|Genre: Real Time Strategy|
|Allegiance: Eidos Interactive/Pyro Studios|
|Intelligence Agency Report by: Kuzu Ryu Sen|
|Ave, Tribunus! The year is 58 BC, and the Roman Republic is rapidly expanding her territory thanks to two generals: Gaius Julius Caesar, and Gnaeus Pompeius Magnus. As a tribune of a legion under General Caesar’s command, you will be expected to complete all tasks delegated to you, and to lead your troops in battle in a manner befitting of a Roman citizen. Beware though, Gaul contains barbarian warriors the likes of which never seen before by Romans, and there is trouble as well in the East. Also, there is growing unrest back home in Rome, and the Senate is trying to oppress our General Caesar. If worst comes to worst, you may be assigned to fight our fellow countrymen. These are your orders Tribune! Senatibus Populibusque Romanum!|
|Weapons Expert Report by: Kuzu Ryu Sen|
|(not an average)|
|Version Reviewed: PC
A few years ago, due to the release of StarCraft, Red Alert, and Age of Empires, the real time strategy gaming population was used to a game that promoted economical aspects more than actual cunning in the heat of battle. That aura of complacency was obliterated by the release of Shogun: Total War, one of the first major games to feature a combat system where proper tactics would smash a larger, but poorly commanded army every single time. Since then, the world has seen the likes of Medieval: Total War, but except for the planned Rome: Total War, there was no game out there to placate the classical warfare enthusiast. Kudos to Pyro Studios for creating Praetorians, a masterful and realistic game based on the actual military campaigns of Julius Caesar.
As in all games of this nature, the feature that makes or breaks the game is the gameplay. Praetorians does not disappoint whatsoever, featuring a wide selection of units, each with special abilities in combat. The disciplined Romans possess a plethora of formations, the fierce Barbarians utilize projectiles that stun their opponents, and the wily Egyptians use poisons with fast, mobile, and inexpensive troops to wear down the opposition. Praetorians also has an actual siege system not limited to small guard towers, as some of the missions contain forts that you must either defend or storm, complete with gates, ramparts, and towers. Of course, for this aspect, you are able to construct catapults, ballistae, ladders, rams, and even assault towers (the first two having practical use on an open battlefield as well).
However, what truly makes the gameplay shine is the battle engine. While there is still an aspect of the rock-paper-scissors engine found in games like Age of Empires, Praetorians manages to take it to a whole new level. Unit effectiveness now is measured in hit points and stamina, which decrease at a rate proportional to how many men are actually in that unit. As a result, units tend to fight and die together, or come out of a battle with damage, but no actual casualties, simulating reality, where the lone man left in a unit will generally be slaughtered rather quickly. Terrain is key in battle, and ambushes are much easier to set up. The other innovative thing about the battle engine is the concept of generals, who raise unit attributes within a certain radius. The generals themselves increase in power with each passing battle as well, so it pays to have a Rank 4 Centurion directing your legions, supplying them with a 20% bonus on defense.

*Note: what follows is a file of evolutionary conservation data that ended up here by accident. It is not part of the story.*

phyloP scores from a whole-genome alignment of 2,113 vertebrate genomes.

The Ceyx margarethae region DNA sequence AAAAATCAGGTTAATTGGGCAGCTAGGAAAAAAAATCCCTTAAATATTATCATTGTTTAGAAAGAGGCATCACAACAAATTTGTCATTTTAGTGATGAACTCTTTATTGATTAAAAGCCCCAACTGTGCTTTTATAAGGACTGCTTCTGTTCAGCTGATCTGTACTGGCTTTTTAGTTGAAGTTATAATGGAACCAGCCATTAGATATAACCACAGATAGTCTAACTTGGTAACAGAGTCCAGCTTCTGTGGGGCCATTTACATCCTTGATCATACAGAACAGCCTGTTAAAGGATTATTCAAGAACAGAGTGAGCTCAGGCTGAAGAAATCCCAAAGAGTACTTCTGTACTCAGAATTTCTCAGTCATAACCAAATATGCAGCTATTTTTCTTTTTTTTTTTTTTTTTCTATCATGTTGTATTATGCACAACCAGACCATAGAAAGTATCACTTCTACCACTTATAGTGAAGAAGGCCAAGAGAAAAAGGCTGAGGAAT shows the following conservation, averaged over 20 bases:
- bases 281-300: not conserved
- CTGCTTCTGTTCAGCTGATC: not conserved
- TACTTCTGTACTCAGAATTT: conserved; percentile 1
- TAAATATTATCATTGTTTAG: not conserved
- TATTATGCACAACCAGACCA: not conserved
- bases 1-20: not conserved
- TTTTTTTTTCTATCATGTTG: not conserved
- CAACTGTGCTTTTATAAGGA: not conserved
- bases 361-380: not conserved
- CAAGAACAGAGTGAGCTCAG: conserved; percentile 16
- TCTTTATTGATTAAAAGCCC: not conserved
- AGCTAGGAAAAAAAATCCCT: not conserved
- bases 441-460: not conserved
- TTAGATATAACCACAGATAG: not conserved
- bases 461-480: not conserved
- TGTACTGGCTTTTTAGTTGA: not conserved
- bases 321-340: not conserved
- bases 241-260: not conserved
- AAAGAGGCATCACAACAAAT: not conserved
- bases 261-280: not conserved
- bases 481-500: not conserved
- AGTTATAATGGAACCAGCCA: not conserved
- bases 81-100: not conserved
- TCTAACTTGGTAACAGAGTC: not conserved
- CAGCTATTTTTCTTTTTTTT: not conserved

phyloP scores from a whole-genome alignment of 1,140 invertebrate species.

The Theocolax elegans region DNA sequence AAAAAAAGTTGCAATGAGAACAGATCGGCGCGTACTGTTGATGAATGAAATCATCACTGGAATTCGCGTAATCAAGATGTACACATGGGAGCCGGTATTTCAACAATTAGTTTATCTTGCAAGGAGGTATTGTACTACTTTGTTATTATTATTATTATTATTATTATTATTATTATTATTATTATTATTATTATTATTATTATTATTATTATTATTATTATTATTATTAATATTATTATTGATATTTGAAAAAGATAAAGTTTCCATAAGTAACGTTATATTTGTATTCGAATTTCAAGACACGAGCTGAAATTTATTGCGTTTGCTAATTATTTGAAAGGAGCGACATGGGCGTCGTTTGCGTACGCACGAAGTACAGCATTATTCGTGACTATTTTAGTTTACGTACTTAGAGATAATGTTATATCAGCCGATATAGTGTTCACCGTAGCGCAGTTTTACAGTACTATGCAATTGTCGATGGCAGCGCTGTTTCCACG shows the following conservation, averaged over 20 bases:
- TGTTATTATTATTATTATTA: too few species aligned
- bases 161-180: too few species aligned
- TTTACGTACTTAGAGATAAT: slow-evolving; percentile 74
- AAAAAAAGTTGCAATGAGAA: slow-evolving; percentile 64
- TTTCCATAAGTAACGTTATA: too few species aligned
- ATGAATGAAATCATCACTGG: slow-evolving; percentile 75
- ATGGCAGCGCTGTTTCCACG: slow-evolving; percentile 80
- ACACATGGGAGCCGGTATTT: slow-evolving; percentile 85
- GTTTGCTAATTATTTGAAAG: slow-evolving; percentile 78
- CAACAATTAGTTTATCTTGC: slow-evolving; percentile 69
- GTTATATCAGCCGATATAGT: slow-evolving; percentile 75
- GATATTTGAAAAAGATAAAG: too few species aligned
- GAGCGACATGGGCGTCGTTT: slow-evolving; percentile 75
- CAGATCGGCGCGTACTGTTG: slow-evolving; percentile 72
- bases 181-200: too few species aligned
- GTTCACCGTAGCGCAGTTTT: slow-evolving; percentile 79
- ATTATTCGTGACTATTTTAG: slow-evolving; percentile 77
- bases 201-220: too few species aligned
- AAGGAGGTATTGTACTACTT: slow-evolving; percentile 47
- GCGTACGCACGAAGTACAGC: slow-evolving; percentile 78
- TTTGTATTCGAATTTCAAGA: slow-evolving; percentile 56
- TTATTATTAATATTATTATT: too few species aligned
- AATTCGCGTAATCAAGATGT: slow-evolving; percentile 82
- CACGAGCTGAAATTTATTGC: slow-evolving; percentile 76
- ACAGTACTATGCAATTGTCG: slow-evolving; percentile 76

Of course, the game is not without its flaws. For one, the very intrinsic battle system, combined with an excellent AI means that Praetorians possesses one of the steepest learning curves I’ve ever seen. It is not unusual to require 2 or 3 tries to beat a tutorial mission, simply because you’ve underestimated the power of a well placed unit. In the actual missions, where you have a fixed supply of troops, scouting becomes utterly instrumental, as enemy forces lie in wait almost around every corner, and even the loss of one or two units will cripple your forces. Because of this heavy emphasis on scouting, the pace of the game is much slower than one would normally expect from a war simulation, and this will either delight or disgust players. Furthermore, the audio/visual aspects, while good in every department, are generally nothing more than that.
Overall, Praetorians is an excellent game with a niche target audience. If you are a fan of classical history, a good realistic war simulation, or both, pick up this title today. The full gaming experience though can only be attained if you know at least some background information on the battles that you fight throughout the campaign. Believe me, there is much more emotion involved in leading Caesar’s legions to raze Vercingetorix’s homeland if you actually knew who Vercingetorix was.